Theory of Asynchronous Evolution

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The Evolutionary Theory of Sex: Sex Ratio

Sex ratio (SR) is one of the main characteristics of sexual population. Generally it is determined by the number of males per 100 females, or in percents. In relation to Ontogeny stage we distinguish primary (I SR), secondary (II SR) and tertiary (III SR) SR. Primary is zygote SR after fertilization; secondary - SR at birth; and tertiary - SR of mature organisms.

The main sex determination mechanism in many animals and plants species is chromosomal. Since the gametogenesis process produces an equal number of X- and Y-gametes, one may consider that this mechanism provides nearly equal quantities of sexes.

According to the new concept tertiary SR determines the proportion between maintenance and variation tendencies as well as the species evolutionary flexibility. At different stages of evolution, and also in different environmental conditions population needs different evolutionary flexibility (and consequently there exists a definite optimal tertiary SR value for each of these conditions). And this value is not necessarily equal to 1:1. Secondary SR is also a variable dependent on the environment, rather than a constant specific for a species, as it was believed. In stable environment secondary SR is at its optimum level.

The extreme environment and "turnover" of males

Under extreme conditions, as a rule, more males are extinct and simultaneously more males are required for selection. Both males’ mortality and males’ birth-rate increase imply “turnover” of males increase. In 1965 it was proposed that besides the direct relationship, there exists a negative feedback between secondary SR and tertiary one (Fig.).

Figure. Negative feedback, regulating population sex ratio

Two negative feedback mechanisms are possible:

1. The initially genetically determined probability to have offspring of given sex is equal for all males and females in population, but environmental conditions may bring about change in this probability. This mechanism may be called organismic, or physiological. It may regulate SR only in polygamous or panmictic population.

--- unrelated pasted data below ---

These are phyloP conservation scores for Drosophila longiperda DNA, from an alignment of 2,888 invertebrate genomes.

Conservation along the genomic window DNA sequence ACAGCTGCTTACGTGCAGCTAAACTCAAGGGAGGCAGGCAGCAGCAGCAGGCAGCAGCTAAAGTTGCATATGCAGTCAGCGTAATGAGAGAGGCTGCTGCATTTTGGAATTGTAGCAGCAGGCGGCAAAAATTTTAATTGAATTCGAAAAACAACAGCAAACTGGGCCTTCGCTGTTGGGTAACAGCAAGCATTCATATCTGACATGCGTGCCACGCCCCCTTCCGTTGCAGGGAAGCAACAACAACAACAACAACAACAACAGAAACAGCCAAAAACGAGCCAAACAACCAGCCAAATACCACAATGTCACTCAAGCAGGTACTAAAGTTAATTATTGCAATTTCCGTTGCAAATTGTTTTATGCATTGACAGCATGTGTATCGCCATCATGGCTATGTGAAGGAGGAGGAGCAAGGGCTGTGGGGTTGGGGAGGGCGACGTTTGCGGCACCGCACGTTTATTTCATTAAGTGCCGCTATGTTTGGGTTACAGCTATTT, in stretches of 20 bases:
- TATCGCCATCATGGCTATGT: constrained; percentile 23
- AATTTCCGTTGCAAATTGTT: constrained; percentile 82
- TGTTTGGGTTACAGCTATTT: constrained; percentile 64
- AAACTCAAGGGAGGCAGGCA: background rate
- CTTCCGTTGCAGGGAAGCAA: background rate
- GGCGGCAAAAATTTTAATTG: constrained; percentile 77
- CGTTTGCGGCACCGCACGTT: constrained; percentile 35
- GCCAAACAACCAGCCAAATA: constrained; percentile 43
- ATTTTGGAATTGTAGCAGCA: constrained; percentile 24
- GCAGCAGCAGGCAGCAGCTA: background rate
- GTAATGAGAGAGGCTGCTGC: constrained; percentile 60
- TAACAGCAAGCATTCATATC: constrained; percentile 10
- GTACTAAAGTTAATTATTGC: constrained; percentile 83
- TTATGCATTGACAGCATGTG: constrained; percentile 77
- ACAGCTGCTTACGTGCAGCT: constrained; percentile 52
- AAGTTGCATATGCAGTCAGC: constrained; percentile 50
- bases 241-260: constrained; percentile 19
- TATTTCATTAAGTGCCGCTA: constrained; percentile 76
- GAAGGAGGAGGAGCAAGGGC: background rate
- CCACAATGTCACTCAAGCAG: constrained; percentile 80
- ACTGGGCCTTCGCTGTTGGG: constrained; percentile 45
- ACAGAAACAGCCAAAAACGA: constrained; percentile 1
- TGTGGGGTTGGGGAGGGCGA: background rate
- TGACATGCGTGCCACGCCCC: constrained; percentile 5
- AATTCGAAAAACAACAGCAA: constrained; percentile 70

2. Different organisms have genetically determined different probability to produce offspring of a given sex and this probability is related to hierarchical, social range of an animal. With this mechanism regulation may be on the population level, through greater or lesser participation of individuals, giving birth to more males or females. This mechanism may be called populational. For the negative feedback to work, the dominant (α-range) males should have low probability to produce more males in the progeny, while subordinate (Ω-range) males should have more males. Regulation is accomplished by changing the participation in reproduction of individuals of different range. Unlike the organismic mechanism, the populational mechanism may regulate the SR not only in polygamous or panmictic, but also in fully monogamous populations.

Mechanisms of organismic regulation

For the organismic type of regulation these factors are: a) the amount of pollen caught on the female flower: the amount is directly proportional to the number of male flowers surrounding the female flower, and consequently, tertiary SR; b) pollen aging and elimination: the more male plants there are around the female plant, the less time is needed to pollination and vise versa; c) for polygamous or panmictic animals - the intensity of sexual activity, which is directly related to the number of the same sex, and reversely proportional to the number of the opposite sex, thus also dependent on tertiary SR; d) male or female gametes aging and elimination (delayed fertilization); the aging probability in the organism of abundant sex is always greater than in the organism of deficient sex, so there exists a relation between gamete aging and tertiary SR (Fig.).

Negative feedback in insects. Bees and other hymenoptera, ticks have an unusual negative feedback mechanism. From fertilized eggs only females (or females and males) are born, while from unfertilized ones - only males are developed. Generally, the fewer males there are in the initial population, the fewer eggs are fertilized, and more males appear in offspring.

SR and sexual activity. Intensity of sexual activity (ISA) may be the chain link between the tertiary SR and the secondary SR in animals (Geodakian, 1965). On the one hand, it depends on the tertiary SR: for each sex the activity diminishes with the increase of the number of individuals of one's own sex, and increases, when the opposite sex number rises. On the other hand, ISA is related with organismic physiological parameters. Consequently, if negative feedback relation exists, and is realized through ISA, then high male birth-rate on high ISA of males will be observed. Low male ISA will result in high female birth-rate. For females the picture is reversed: high female ISA results in an increased female birth-rate probability, low - males. So, high ISA increases the probability of the birth of a child of the same sex, low ISA - the birth of a child of opposite sex.